[ANN] Clojure 1.9.0-alpha1

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Alex Miller

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May 24, 2016, 1:04:45 PM5/24/16
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Clojure 1.9.0-alpha1 is now available.

Try it via
- Leiningen: [org.clojure/clojure "1.8.0-alpha2"]

1.9.0-alpha1 includes the first release of clojure.spec.

A usage guide for spec is now available: http://clojure.org/guides/spec.

Enjoy!
Alex

Alex Miller

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May 24, 2016, 1:05:23 PM5/24/16
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You know how you always see the typo right after you hit send?

- Leiningen: [org.clojure/clojure "1.9.0-alpha1"]

Gary Trakhman

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May 24, 2016, 2:52:12 PM5/24/16
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The inevitable question: is there a release schedule for 1.9 yet? I would love to start writing greenfield spec code ASAP, knowing that would help me communicate tradeoffs.

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Alex Miller

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May 24, 2016, 3:13:33 PM5/24/16
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No. I would expect on the order of months.

Nando Breiter

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May 24, 2016, 3:45:39 PM5/24/16
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Alex,

The spec usage guide is excellent! Thank you!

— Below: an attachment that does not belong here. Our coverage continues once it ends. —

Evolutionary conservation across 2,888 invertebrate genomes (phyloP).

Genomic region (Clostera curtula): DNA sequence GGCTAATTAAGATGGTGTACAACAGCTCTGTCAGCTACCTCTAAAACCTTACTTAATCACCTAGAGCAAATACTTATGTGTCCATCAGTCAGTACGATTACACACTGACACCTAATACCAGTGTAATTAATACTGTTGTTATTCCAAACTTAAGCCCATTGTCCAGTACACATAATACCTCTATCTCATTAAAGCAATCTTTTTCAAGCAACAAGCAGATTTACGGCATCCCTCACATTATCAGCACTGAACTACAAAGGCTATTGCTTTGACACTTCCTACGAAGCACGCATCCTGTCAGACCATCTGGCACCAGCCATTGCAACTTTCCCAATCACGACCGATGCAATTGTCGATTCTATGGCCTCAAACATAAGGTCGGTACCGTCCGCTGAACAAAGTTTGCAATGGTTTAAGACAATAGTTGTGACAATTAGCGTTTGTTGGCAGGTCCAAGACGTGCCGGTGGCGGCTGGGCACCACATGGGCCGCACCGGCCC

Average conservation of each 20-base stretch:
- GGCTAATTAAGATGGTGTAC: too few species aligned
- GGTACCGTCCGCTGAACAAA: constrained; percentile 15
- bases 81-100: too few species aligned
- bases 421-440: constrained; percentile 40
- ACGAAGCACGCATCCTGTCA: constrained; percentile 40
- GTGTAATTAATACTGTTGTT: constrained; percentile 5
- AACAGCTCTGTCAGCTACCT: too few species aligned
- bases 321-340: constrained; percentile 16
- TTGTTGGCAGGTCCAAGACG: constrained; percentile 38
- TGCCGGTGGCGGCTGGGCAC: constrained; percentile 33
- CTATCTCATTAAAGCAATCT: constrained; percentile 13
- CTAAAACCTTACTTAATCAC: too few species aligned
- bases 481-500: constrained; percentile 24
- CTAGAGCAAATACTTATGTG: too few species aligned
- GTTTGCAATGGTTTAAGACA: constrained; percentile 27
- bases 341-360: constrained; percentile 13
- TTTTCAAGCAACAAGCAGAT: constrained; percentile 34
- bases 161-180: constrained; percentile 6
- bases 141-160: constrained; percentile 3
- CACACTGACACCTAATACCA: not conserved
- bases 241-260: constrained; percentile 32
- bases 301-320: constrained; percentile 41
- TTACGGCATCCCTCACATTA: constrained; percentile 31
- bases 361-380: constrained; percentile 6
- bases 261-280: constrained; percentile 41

Perhaps a small correction? Below the example:

(s/valid? ::person {::first-name "Elon" ::last-name "Musk" ::email "el...@example.com"})

;; Fails required key check

You might want to include what that spec call returns under it, which I assume would be true. I got a little confused trying to figure out why you were saying it was failing ... until I figured out the comment applied to the next example. 






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Alex Miller

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May 24, 2016, 4:08:34 PM5/24/16
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Yes, I'll add that in the next deploy. Thanks.

Leif

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May 24, 2016, 5:54:40 PM5/24/16
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Spec usage guide questions:

There is a small typo in the 'Collections' section (pretend this is a question):
(s/conform (s/coll-of number? #{} #{5 10 2}))
;; should be
(s/conform (s/coll-of number? #{}) #{5 10 2})

Is there a technical reason why the paths reported by 's/explain' for regex ops are incomplete?  E.g., in the "A game of cards" section, I would expect:

(s/explain ::game ...)
At: [::players 0 ::hand 0 1] val: :banana fails spec: ::card predicate: suit?
;; but the real output is this, indices from regex matches missing
At: [::players ::hand 1] val: :banana fails spec: ::card predicate: suit?

It's fine here, but it could get harder to find the failure point in a larger data structure.

Is there a way to write a map spec that contains only the required keyset?  This is against the spirit of the 'composition' arguments in the Rationale, but sometimes I really want to pin down the exact data in a map, especially for data about to escape into the wild (e.g. return values of a web API).

The behavior of 's/and' really surprised me (again, pretend this is a question).  The conformed values propagating through is semantically weird when you have 'core/and' in mind.  Also, if you have data keywords and spec keywords, it could get complicated to keep track of what's what in the later specs.  More examples in the "Composing predicates" section, right when 's/and' in introduced, might take away the surprise and replace it with luxurious comfort.